A wireless charging pad, located in a cubby under the center stack, is now standard on the Limited model only. Limited is also the only model offering an option package, the Ultimate ($3,350), which adds upgraded navigation (faster processor; HERE HD Traffic) with an eight-inch touch screen, Android Auto and Apple CarPlay, Blue Link multimedia map updates (three-year complimentary service), forward collision avoidance assist with pedestrian detection, smart cruise control, integrated memory for driverís seat and outside mirrors, 4.2-inch color instrument cluster display, power sunroof, and safe exit assist (new for 2019). Navigation maps now have a birdís eye view.

HERE Real-Time Traffic uses multiple sources of information to supply continuous updates on traffic flow, road work, accidents, closures, weather, and ETA, and offers alternate routes. Safe Exit Assist will audibly alert passengers if a vehicle is approaching from behind as they attempt to exit from the rear doors. It uses radar positioned inside the rear fenders to detect vehicles approaching from the rear, and will not allow the rear doors to be opened if traffic is detected.

For 2019, the Limited now has standard Infinity premium audio with eight speakers, including a center channel and subwoofer, HD radio, and Clari-Fi music restoration technology for clear, realistic sound. SiriusXM is included for three months.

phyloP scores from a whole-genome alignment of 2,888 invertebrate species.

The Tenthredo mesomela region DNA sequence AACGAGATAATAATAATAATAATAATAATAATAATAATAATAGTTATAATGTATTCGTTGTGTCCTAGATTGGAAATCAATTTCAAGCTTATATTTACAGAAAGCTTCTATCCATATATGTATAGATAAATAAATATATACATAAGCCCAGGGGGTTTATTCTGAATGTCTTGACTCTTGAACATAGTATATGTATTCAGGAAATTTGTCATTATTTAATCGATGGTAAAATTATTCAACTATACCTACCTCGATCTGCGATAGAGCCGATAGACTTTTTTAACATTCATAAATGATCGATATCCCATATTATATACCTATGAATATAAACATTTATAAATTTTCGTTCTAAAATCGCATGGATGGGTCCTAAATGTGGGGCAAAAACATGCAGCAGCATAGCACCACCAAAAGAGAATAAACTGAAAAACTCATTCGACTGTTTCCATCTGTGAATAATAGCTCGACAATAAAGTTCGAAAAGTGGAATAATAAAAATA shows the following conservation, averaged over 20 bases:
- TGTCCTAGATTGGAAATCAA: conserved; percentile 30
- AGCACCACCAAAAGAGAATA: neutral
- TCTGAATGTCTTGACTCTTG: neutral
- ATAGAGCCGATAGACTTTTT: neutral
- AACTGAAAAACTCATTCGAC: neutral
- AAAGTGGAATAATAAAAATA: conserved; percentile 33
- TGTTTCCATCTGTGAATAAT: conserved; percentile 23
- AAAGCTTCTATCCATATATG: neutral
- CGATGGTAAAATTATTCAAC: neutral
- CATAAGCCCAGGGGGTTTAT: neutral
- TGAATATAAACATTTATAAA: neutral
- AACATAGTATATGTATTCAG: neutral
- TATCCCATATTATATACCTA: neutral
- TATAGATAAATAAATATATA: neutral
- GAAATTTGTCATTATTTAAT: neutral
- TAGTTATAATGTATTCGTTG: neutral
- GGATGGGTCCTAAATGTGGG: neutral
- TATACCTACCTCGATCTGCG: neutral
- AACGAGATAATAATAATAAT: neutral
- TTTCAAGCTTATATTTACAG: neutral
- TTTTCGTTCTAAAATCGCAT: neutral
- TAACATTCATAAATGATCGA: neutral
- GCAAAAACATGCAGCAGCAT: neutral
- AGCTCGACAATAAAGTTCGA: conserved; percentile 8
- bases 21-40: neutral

Blue Link Connected Services is standard for three years, with features such as SOS Emergency Assistance (live agent trained to help), Enhanced Roadside Assistance (out of gas, flat tire, need a tow), Automatic Collision Notification (notify first responders even without input from driver or passengers), Monthly Vehicle Report (assist in timely maintenance), and more.

My Elantra Limited had four-wheel antilock brakes with electronic brake-force distribution and brake assist; electronic stability control with traction control; leather seating with heated front seats, and power driverís with lumbar support; dual automatic temperature control with auto defogger; hands-free smart trunk (cavernous 14.4 cubic feet of cargo space); a compact spare under the cargo floor; and Blue Link remote start. Auto defogger and remote start came in handy on frosty mornings, clearing the windows and warming the interior.

With additional sound-absorbing material, my Elantra was quiet, even at highway speeds. The seats were comfortable, even in the rear, with 35.7 inches of legroom. Driver and front passenger had 42.2 inches of legroom.

Charging ports were limited to two 12-volt outlets (one in the center console armrest bin) and one USB port.

Elantra was an IIHS Top Safety Pick Plus for 2018 and offers one of the best warranties in the segment.

Carpeted floor mats added $125, and along with the Ultimate package and destination charges of $885, my Elantra Limited had a delivered price of $26,960.